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Aeon is a registered charity committed to the spread of knowledge and a cosmopolitan worldview.
But we can’t do it without you.

Aeon is a registered charity committed to the spread of knowledge and a cosmopolitan worldview. Our mission is to create a sanctuary online for serious thinking.

No ads, no paywall, no clickbait – just thought-provoking ideas from the world’s leading thinkers, free to all. But we can’t do it without you.

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Whale fall (after life of a whale)

4 minutes

A whale can live 50-75 years. Its afterlife is equally long and spectacular.

After a whale dies, it begins to sink. As it drifts slowly downward, its body provides sustenance for an incredibly diverse community of organisms. In Whale Fall (After Life of a Whale), the stages of consumption are illustrated by paper puppets of the fish, crustaceans and microscopic bacteria that feed upon the whale for decades after its death. A musical puppet-play and an educational science piece, the film is an amusing and informative look at the life cycles of the organisms – some familiar, some spectacularly alien – that inhabit the ocean’s depths.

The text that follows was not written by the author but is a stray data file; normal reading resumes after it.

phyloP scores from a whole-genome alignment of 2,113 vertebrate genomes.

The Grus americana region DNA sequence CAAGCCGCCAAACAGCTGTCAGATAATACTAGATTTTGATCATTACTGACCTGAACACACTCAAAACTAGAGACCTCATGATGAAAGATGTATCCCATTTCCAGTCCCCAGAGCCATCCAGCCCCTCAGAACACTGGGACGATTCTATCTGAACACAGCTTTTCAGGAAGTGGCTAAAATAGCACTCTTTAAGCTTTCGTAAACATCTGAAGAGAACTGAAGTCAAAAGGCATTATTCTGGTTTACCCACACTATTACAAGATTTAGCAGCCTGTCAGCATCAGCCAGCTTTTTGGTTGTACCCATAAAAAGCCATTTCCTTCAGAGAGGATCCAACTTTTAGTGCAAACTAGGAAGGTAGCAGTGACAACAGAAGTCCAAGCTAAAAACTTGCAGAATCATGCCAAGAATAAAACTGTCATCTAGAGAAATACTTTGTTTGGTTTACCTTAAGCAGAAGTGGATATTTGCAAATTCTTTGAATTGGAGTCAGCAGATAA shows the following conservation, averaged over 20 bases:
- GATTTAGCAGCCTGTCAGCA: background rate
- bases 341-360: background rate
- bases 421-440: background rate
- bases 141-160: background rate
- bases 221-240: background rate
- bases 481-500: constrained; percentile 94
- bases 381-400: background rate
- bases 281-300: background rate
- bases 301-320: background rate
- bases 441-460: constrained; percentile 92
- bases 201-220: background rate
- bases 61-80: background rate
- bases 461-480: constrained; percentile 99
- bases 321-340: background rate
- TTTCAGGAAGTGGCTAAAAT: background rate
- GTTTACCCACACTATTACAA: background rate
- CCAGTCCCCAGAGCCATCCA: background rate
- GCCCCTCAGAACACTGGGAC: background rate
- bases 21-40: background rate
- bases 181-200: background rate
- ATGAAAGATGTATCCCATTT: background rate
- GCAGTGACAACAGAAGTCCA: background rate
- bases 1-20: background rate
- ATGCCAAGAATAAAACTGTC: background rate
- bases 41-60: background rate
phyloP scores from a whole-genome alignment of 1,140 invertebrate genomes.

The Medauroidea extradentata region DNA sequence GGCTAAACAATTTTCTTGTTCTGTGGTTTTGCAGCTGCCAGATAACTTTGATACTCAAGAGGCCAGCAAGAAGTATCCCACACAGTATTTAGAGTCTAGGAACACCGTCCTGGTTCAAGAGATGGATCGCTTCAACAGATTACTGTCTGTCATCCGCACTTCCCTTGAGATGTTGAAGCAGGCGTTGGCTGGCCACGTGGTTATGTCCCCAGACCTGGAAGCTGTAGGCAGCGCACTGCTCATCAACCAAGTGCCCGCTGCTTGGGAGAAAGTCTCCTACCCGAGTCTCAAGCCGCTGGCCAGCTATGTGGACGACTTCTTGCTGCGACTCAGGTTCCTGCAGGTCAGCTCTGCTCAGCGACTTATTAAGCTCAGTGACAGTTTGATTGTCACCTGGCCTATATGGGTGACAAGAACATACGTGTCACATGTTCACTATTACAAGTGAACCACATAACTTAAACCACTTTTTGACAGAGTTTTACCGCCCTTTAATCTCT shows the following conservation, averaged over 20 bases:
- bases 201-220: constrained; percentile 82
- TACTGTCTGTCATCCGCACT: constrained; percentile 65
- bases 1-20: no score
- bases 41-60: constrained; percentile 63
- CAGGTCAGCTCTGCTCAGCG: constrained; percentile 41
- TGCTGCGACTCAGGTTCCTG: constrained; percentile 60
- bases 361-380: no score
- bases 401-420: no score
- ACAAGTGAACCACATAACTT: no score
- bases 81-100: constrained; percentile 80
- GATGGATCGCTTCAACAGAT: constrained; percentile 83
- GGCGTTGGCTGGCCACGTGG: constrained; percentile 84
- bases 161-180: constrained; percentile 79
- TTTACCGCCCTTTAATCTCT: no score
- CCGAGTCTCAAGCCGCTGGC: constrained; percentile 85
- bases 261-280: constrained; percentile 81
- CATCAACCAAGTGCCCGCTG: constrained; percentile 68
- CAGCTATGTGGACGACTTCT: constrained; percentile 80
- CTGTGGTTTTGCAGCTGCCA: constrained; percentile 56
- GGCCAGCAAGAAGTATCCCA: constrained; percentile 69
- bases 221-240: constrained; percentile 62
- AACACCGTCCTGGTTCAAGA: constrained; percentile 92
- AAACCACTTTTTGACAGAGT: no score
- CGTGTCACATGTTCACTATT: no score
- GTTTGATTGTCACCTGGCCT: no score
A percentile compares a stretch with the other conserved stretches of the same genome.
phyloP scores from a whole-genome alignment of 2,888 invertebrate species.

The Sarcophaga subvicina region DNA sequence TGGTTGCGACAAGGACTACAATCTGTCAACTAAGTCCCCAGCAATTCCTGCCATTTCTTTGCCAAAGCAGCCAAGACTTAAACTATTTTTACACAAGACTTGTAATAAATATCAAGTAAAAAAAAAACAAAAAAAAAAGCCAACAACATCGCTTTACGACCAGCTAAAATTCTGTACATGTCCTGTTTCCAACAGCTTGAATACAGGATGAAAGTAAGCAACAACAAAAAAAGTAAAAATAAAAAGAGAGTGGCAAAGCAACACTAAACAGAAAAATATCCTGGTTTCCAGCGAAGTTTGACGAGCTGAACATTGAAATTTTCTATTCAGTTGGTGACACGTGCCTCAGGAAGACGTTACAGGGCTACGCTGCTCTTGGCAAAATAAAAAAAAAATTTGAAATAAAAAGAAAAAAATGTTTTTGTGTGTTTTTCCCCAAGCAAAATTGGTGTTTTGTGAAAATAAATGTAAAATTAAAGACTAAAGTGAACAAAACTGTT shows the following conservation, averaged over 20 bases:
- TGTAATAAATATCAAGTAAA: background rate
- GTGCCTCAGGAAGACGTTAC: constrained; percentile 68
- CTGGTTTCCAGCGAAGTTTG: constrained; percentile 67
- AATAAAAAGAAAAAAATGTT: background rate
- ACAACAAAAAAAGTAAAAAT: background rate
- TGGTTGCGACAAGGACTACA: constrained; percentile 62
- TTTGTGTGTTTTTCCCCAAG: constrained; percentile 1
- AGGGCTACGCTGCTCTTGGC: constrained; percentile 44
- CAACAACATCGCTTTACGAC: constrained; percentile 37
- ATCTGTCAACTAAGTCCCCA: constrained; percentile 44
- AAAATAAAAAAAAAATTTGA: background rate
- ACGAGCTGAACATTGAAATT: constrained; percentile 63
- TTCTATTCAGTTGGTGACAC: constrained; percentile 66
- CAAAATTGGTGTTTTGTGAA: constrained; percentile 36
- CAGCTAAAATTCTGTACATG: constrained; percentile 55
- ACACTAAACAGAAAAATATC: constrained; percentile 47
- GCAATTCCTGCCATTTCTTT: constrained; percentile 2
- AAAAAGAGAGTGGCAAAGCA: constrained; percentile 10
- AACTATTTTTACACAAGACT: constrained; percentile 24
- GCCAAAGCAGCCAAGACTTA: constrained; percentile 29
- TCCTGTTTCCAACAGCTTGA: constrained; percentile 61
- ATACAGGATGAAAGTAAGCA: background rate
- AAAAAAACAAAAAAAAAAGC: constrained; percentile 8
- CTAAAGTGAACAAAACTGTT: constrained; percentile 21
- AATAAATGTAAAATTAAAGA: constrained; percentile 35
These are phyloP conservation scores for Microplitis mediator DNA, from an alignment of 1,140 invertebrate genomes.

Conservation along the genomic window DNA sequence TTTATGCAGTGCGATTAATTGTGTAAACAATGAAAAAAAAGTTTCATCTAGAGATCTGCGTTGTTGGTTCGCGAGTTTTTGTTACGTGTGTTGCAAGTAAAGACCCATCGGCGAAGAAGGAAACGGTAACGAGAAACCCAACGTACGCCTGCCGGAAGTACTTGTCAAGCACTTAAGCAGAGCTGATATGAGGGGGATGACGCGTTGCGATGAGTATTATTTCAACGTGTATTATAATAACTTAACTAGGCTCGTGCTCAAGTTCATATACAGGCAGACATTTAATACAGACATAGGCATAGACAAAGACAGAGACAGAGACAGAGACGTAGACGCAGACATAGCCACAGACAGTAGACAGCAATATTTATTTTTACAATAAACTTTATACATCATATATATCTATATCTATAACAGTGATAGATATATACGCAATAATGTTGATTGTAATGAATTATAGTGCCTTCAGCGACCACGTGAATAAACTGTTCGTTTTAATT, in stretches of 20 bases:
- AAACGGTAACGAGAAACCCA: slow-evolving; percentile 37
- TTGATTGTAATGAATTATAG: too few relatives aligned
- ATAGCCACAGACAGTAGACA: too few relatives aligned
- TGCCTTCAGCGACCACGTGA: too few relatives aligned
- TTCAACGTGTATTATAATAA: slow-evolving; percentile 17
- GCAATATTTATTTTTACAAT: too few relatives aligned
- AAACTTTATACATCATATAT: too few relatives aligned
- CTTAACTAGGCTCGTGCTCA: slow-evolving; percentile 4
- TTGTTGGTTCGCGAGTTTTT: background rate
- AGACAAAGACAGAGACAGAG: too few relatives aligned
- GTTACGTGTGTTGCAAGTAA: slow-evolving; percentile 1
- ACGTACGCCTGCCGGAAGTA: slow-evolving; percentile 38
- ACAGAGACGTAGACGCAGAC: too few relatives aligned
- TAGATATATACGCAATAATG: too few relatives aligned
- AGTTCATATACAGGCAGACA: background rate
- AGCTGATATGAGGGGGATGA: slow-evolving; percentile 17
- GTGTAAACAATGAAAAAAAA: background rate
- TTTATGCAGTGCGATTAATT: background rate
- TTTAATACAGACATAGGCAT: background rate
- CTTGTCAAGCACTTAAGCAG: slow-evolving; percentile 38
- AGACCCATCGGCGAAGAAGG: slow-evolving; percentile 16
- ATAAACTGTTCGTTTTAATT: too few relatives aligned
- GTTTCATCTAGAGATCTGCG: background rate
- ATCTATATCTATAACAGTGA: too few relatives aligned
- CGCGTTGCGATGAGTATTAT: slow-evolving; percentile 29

Director: Sharon Shattuck, Flora Lichtman

Support Aeon

Ideas can change the world

Aeon is a registered charity committed to the spread of knowledge and a cosmopolitan worldview.

But we can’t do it without you.

Aeon is a registered charity committed to the spread of knowledge and a cosmopolitan worldview. Our mission is to create a sanctuary online for serious thinking.

No ads, no paywall, no clickbait – just thought-provoking ideas from the world’s leading thinkers, free to all. But we can’t do it without you.

Become a Friend for $5 a month or Make a one-off donation

Essay/Earth Science
Life goes deeper

The Earth is not a solid mass of rock: its hot, dark, fractured subsurface is home to weird and wonderful life forms

Gaetan Borgonie & Maggie Lau

Essay/History of Science
Against citizen science

It might style itself as a grassroots movement but citizen science is little more than a cheap land-grab by big business

Philip Mirowski